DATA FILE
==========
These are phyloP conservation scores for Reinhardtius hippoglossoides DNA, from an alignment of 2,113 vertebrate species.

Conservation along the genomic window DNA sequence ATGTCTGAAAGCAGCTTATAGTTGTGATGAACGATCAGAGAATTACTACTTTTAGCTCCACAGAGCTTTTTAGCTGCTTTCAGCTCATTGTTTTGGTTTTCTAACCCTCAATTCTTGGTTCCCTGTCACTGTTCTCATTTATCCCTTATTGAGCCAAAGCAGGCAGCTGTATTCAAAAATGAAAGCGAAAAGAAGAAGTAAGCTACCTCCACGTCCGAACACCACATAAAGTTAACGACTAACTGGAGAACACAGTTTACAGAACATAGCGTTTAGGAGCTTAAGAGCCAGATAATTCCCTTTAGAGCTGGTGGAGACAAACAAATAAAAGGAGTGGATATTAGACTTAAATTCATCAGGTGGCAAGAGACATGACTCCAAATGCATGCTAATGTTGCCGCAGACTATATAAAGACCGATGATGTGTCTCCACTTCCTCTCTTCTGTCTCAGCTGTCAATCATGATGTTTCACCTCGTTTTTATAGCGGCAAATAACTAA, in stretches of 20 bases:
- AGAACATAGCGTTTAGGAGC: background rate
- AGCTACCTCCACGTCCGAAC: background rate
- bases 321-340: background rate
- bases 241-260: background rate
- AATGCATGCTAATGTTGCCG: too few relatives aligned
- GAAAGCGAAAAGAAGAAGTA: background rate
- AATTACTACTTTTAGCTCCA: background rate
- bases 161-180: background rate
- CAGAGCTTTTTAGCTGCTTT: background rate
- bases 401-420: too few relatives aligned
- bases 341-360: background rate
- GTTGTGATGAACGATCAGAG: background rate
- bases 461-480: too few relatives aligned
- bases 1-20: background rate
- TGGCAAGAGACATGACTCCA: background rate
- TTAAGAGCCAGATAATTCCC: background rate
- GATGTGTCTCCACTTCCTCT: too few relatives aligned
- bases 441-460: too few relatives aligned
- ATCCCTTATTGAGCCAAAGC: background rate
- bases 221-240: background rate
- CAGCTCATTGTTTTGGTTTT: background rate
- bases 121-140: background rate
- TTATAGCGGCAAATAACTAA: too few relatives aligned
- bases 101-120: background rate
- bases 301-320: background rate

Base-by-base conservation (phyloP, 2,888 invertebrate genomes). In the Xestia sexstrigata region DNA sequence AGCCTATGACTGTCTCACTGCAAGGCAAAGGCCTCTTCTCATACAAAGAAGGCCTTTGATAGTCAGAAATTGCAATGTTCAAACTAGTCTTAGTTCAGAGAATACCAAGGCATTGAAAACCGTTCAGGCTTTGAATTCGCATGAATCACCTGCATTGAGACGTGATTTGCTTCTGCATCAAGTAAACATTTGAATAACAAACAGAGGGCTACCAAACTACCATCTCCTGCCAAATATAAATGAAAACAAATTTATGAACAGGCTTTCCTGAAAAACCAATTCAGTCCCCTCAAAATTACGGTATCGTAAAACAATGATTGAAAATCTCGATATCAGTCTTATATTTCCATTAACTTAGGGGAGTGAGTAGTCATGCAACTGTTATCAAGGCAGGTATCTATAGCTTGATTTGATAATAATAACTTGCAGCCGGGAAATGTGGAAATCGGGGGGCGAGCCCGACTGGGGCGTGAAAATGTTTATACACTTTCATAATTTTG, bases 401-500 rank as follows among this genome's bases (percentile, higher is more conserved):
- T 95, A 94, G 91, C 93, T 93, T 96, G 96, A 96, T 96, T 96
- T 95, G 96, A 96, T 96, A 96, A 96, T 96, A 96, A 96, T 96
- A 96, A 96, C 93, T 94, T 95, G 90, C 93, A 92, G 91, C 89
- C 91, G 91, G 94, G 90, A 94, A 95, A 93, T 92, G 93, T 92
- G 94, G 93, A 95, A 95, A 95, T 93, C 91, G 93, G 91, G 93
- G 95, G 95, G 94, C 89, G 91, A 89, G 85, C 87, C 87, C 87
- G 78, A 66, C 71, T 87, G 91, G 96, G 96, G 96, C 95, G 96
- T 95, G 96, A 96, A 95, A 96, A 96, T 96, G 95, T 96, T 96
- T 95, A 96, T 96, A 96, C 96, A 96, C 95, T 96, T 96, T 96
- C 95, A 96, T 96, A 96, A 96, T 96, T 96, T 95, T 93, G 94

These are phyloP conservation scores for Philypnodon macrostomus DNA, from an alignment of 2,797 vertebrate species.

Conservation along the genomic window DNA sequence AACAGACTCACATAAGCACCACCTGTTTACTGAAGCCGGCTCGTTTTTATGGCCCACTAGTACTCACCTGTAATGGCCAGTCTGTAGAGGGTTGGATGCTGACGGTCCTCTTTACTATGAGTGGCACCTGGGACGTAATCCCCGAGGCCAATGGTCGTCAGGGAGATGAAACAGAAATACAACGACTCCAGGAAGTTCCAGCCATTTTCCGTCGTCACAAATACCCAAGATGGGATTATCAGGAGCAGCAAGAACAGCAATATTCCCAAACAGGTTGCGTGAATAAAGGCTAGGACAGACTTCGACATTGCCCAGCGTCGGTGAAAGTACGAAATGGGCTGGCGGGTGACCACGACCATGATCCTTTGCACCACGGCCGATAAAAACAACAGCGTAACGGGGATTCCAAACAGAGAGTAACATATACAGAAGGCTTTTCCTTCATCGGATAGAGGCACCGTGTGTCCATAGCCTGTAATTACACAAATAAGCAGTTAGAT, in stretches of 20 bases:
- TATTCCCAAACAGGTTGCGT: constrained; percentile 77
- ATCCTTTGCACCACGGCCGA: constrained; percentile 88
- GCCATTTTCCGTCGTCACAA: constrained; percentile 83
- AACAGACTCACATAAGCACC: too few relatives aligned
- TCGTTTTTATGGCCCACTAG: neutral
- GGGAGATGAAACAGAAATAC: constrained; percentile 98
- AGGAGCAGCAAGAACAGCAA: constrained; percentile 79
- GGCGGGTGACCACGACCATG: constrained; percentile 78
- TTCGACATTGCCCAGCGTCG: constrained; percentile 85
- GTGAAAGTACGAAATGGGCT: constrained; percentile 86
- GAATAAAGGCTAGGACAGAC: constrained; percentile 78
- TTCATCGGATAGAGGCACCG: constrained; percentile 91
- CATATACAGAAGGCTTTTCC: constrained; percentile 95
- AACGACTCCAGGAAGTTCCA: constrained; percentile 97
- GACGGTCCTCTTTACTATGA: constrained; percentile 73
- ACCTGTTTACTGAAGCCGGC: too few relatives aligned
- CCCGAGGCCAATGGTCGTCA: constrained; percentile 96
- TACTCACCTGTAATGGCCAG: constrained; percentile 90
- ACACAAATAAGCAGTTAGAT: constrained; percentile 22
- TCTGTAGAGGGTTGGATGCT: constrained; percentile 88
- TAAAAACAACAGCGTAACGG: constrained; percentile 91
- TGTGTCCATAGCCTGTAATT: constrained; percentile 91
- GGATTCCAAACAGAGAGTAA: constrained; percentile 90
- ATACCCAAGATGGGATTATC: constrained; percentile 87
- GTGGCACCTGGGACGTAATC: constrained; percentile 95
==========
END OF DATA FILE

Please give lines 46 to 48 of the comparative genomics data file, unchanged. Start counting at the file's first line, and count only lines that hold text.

- GGGAGATGAAACAGAAATAC: constrained; percentile 98
- AGGAGCAGCAAGAACAGCAA: constrained; percentile 79
- GGCGGGTGACCACGACCATG: constrained; percentile 78